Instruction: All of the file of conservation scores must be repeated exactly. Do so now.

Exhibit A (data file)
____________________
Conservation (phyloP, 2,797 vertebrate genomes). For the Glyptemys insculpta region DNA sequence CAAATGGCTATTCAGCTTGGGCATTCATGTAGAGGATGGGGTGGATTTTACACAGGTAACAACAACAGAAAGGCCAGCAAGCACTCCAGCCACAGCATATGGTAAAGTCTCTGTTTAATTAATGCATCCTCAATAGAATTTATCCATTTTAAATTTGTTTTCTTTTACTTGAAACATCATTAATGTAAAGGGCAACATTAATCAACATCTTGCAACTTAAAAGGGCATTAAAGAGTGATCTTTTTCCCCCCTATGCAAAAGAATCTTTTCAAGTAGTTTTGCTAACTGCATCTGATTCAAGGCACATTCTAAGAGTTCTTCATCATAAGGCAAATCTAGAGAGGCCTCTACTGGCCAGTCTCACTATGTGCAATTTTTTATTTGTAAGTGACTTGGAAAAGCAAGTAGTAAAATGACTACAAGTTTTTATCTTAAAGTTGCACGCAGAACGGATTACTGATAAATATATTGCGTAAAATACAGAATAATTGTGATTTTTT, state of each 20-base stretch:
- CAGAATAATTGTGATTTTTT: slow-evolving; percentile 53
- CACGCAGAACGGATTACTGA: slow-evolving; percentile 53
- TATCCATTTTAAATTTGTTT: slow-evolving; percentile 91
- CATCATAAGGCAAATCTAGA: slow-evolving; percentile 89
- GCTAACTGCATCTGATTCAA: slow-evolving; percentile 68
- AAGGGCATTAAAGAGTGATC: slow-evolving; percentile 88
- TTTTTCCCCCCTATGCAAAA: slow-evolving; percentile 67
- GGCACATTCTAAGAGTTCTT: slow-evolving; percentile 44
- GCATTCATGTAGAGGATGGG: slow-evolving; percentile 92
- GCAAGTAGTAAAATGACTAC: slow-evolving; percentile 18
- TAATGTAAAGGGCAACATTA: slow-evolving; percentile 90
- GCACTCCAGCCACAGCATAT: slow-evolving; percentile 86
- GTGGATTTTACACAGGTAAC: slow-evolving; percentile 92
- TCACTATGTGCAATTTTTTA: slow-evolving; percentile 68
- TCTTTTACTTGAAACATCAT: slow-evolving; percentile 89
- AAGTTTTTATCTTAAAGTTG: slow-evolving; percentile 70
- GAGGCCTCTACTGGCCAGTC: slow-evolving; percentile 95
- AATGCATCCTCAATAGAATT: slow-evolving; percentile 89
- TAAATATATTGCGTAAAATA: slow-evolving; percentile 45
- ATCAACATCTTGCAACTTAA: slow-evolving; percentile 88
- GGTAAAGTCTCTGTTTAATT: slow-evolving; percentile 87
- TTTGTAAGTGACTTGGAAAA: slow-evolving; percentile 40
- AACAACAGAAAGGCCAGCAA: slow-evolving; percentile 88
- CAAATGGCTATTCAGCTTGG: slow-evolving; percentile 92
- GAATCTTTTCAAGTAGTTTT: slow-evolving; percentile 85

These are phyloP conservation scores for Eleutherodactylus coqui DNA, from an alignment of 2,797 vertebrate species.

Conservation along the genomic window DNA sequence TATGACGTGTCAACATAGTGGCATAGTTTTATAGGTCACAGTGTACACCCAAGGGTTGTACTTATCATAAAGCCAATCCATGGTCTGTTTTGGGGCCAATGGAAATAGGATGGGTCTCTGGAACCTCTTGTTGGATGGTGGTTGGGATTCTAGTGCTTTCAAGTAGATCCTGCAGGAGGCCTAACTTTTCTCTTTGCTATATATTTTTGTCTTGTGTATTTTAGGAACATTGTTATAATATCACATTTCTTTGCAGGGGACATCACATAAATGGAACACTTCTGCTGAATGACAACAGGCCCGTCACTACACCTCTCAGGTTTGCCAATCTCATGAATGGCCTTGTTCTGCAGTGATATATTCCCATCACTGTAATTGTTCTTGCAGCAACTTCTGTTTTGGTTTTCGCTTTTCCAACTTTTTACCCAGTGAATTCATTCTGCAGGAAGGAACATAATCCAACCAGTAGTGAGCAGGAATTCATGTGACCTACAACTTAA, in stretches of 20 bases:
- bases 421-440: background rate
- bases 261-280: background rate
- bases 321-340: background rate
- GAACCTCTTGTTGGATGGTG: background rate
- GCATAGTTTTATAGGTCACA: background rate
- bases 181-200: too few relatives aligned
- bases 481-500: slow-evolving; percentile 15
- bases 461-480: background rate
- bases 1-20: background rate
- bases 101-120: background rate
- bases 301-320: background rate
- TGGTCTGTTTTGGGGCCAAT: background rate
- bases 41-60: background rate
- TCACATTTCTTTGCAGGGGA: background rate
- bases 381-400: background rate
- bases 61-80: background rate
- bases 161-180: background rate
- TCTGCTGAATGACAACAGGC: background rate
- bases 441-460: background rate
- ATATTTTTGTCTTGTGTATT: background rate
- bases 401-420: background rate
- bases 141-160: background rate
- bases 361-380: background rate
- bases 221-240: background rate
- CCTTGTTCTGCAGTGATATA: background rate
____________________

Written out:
Conservation (phyloP, 2,797 vertebrate genomes). For the Glyptemys insculpta region DNA sequence CAAATGGCTATTCAGCTTGGGCATTCATGTAGAGGATGGGGTGGATTTTACACAGGTAACAACAACAGAAAGGCCAGCAAGCACTCCAGCCACAGCATATGGTAAAGTCTCTGTTTAATTAATGCATCCTCAATAGAATTTATCCATTTTAAATTTGTTTTCTTTTACTTGAAACATCATTAATGTAAAGGGCAACATTAATCAACATCTTGCAACTTAAAAGGGCATTAAAGAGTGATCTTTTTCCCCCCTATGCAAAAGAATCTTTTCAAGTAGTTTTGCTAACTGCATCTGATTCAAGGCACATTCTAAGAGTTCTTCATCATAAGGCAAATCTAGAGAGGCCTCTACTGGCCAGTCTCACTATGTGCAATTTTTTATTTGTAAGTGACTTGGAAAAGCAAGTAGTAAAATGACTACAAGTTTTTATCTTAAAGTTGCACGCAGAACGGATTACTGATAAATATATTGCGTAAAATACAGAATAATTGTGATTTTTT, state of each 20-base stretch:
- CAGAATAATTGTGATTTTTT: slow-evolving; percentile 53
- CACGCAGAACGGATTACTGA: slow-evolving; percentile 53
- TATCCATTTTAAATTTGTTT: slow-evolving; percentile 91
- CATCATAAGGCAAATCTAGA: slow-evolving; percentile 89
- GCTAACTGCATCTGATTCAA: slow-evolving; percentile 68
- AAGGGCATTAAAGAGTGATC: slow-evolving; percentile 88
- TTTTTCCCCCCTATGCAAAA: slow-evolving; percentile 67
- GGCACATTCTAAGAGTTCTT: slow-evolving; percentile 44
- GCATTCATGTAGAGGATGGG: slow-evolving; percentile 92
- GCAAGTAGTAAAATGACTAC: slow-evolving; percentile 18
- TAATGTAAAGGGCAACATTA: slow-evolving; percentile 90
- GCACTCCAGCCACAGCATAT: slow-evolving; percentile 86
- GTGGATTTTACACAGGTAAC: slow-evolving; percentile 92
- TCACTATGTGCAATTTTTTA: slow-evolving; percentile 68
- TCTTTTACTTGAAACATCAT: slow-evolving; percentile 89
- AAGTTTTTATCTTAAAGTTG: slow-evolving; percentile 70
- GAGGCCTCTACTGGCCAGTC: slow-evolving; percentile 95
- AATGCATCCTCAATAGAATT: slow-evolving; percentile 89
- TAAATATATTGCGTAAAATA: slow-evolving; percentile 45
- ATCAACATCTTGCAACTTAA: slow-evolving; percentile 88
- GGTAAAGTCTCTGTTTAATT: slow-evolving; percentile 87
- TTTGTAAGTGACTTGGAAAA: slow-evolving; percentile 40
- AACAACAGAAAGGCCAGCAA: slow-evolving; percentile 88
- CAAATGGCTATTCAGCTTGG: slow-evolving; percentile 92
- GAATCTTTTCAAGTAGTTTT: slow-evolving; percentile 85

These are phyloP conservation scores for Eleutherodactylus coqui DNA, from an alignment of 2,797 vertebrate species.

Conservation along the genomic window DNA sequence TATGACGTGTCAACATAGTGGCATAGTTTTATAGGTCACAGTGTACACCCAAGGGTTGTACTTATCATAAAGCCAATCCATGGTCTGTTTTGGGGCCAATGGAAATAGGATGGGTCTCTGGAACCTCTTGTTGGATGGTGGTTGGGATTCTAGTGCTTTCAAGTAGATCCTGCAGGAGGCCTAACTTTTCTCTTTGCTATATATTTTTGTCTTGTGTATTTTAGGAACATTGTTATAATATCACATTTCTTTGCAGGGGACATCACATAAATGGAACACTTCTGCTGAATGACAACAGGCCCGTCACTACACCTCTCAGGTTTGCCAATCTCATGAATGGCCTTGTTCTGCAGTGATATATTCCCATCACTGTAATTGTTCTTGCAGCAACTTCTGTTTTGGTTTTCGCTTTTCCAACTTTTTACCCAGTGAATTCATTCTGCAGGAAGGAACATAATCCAACCAGTAGTGAGCAGGAATTCATGTGACCTACAACTTAA, in stretches of 20 bases:
- bases 421-440: background rate
- bases 261-280: background rate
- bases 321-340: background rate
- GAACCTCTTGTTGGATGGTG: background rate
- GCATAGTTTTATAGGTCACA: background rate
- bases 181-200: too few relatives aligned
- bases 481-500: slow-evolving; percentile 15
- bases 461-480: background rate
- bases 1-20: background rate
- bases 101-120: background rate
- bases 301-320: background rate
- TGGTCTGTTTTGGGGCCAAT: background rate
- bases 41-60: background rate
- TCACATTTCTTTGCAGGGGA: background rate
- bases 381-400: background rate
- bases 61-80: background rate
- bases 161-180: background rate
- TCTGCTGAATGACAACAGGC: background rate
- bases 441-460: background rate
- ATATTTTTGTCTTGTGTATT: background rate
- bases 401-420: background rate
- bases 141-160: background rate
- bases 361-380: background rate
- bases 221-240: background rate
- CCTTGTTCTGCAGTGATATA: background rate